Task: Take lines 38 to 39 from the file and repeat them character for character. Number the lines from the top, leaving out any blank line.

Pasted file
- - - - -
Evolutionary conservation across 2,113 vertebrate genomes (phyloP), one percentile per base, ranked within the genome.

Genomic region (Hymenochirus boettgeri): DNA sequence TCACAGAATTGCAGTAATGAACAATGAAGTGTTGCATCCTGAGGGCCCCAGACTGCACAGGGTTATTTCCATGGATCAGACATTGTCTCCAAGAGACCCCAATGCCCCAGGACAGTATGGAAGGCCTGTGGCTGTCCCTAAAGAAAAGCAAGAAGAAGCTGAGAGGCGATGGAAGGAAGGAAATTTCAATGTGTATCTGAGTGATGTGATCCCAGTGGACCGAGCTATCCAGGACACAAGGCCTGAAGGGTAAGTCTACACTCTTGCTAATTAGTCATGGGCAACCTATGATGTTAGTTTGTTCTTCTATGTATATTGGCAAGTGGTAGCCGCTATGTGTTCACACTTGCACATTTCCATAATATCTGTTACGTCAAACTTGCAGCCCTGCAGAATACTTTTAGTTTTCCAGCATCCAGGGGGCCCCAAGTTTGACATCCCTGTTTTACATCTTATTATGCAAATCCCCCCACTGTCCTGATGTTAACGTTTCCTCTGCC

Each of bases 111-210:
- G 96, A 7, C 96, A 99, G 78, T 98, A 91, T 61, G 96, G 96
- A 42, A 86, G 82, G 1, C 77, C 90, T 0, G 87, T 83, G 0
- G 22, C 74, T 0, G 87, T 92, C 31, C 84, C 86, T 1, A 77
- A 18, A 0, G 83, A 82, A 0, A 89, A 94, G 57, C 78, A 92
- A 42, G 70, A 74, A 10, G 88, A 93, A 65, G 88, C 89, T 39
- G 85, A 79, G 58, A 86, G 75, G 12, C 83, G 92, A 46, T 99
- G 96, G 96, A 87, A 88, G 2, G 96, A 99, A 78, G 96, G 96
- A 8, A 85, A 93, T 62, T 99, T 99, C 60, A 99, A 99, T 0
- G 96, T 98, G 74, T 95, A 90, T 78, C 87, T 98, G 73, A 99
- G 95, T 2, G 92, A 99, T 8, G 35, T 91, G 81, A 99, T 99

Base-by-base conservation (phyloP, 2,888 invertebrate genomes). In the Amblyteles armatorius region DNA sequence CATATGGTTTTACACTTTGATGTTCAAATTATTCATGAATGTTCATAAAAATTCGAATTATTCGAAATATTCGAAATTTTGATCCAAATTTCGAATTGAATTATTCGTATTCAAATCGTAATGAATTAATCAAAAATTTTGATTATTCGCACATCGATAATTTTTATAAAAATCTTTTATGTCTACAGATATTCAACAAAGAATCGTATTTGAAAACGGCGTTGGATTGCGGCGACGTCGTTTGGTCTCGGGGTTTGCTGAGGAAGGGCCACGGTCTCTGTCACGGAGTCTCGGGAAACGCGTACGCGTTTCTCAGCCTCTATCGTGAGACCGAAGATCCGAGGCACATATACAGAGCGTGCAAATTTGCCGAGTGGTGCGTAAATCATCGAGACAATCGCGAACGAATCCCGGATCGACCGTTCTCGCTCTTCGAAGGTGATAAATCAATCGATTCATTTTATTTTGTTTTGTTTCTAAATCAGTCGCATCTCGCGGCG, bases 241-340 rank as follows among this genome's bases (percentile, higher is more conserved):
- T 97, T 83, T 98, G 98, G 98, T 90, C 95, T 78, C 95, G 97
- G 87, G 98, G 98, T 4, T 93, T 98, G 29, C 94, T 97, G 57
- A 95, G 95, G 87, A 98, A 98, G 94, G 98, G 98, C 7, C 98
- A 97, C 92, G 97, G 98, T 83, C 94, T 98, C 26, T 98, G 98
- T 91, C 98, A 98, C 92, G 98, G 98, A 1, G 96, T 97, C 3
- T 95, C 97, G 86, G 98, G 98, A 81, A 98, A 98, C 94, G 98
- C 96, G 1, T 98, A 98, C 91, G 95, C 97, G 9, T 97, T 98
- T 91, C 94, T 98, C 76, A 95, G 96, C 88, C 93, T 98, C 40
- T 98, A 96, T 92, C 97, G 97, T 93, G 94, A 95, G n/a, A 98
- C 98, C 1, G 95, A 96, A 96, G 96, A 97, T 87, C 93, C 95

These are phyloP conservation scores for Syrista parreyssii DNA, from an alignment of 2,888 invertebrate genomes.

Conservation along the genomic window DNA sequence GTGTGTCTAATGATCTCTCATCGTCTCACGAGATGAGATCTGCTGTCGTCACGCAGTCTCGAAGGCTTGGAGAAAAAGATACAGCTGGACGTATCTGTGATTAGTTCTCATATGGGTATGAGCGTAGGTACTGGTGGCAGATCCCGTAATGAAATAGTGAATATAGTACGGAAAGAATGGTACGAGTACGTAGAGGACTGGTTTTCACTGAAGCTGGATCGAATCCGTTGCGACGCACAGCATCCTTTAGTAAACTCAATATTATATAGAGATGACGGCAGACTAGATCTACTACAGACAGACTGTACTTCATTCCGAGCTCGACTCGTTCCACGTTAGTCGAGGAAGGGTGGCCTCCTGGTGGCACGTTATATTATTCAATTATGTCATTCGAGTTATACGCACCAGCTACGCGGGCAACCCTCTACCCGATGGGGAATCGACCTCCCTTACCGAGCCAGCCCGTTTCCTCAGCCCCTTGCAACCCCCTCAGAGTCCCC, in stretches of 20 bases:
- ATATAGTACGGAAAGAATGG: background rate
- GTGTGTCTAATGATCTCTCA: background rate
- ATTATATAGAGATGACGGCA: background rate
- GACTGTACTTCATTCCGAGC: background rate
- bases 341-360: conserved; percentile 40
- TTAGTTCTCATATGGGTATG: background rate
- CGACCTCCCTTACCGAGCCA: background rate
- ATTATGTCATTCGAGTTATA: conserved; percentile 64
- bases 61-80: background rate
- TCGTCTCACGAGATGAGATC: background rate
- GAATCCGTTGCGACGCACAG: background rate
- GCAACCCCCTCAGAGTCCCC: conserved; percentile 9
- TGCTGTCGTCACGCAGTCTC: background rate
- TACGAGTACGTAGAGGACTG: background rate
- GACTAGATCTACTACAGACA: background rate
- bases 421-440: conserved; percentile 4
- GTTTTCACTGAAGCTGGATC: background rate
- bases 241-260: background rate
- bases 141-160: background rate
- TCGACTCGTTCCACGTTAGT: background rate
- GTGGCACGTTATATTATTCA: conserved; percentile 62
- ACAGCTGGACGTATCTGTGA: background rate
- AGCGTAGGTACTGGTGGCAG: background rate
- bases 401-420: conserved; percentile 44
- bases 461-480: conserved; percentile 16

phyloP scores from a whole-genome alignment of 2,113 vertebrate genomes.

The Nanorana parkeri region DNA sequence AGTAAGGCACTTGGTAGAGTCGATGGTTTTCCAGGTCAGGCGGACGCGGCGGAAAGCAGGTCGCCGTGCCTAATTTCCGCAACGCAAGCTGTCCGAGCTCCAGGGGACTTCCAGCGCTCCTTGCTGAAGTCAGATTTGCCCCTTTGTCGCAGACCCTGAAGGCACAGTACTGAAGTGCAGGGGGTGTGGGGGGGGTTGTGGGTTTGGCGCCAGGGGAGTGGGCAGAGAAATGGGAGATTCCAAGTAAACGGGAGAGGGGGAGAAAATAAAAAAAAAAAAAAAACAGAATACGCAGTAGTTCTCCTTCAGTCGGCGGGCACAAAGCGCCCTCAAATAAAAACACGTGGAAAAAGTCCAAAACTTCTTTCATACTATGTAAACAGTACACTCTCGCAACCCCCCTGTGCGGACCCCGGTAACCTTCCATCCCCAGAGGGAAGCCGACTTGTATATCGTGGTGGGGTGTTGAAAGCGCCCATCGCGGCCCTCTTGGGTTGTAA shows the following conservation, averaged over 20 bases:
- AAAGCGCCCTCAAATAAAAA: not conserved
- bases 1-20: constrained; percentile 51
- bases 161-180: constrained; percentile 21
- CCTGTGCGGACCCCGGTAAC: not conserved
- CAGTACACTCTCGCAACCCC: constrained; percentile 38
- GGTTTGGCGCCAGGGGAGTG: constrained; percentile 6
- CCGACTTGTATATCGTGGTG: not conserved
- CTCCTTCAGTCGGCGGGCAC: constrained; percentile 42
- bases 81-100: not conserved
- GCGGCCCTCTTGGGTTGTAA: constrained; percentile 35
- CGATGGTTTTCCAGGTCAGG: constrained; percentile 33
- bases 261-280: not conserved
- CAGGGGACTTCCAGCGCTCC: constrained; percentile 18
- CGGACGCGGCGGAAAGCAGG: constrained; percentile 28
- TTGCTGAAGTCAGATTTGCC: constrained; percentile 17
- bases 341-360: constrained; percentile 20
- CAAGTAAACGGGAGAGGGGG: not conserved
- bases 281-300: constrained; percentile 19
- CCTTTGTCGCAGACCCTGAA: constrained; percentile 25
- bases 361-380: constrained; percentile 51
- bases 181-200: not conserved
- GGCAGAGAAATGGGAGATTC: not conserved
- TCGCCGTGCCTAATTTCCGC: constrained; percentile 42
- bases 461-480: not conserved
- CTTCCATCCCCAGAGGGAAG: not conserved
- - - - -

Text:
- GCAACCCCCTCAGAGTCCCC: conserved; percentile 9
- TGCTGTCGTCACGCAGTCTC: background rate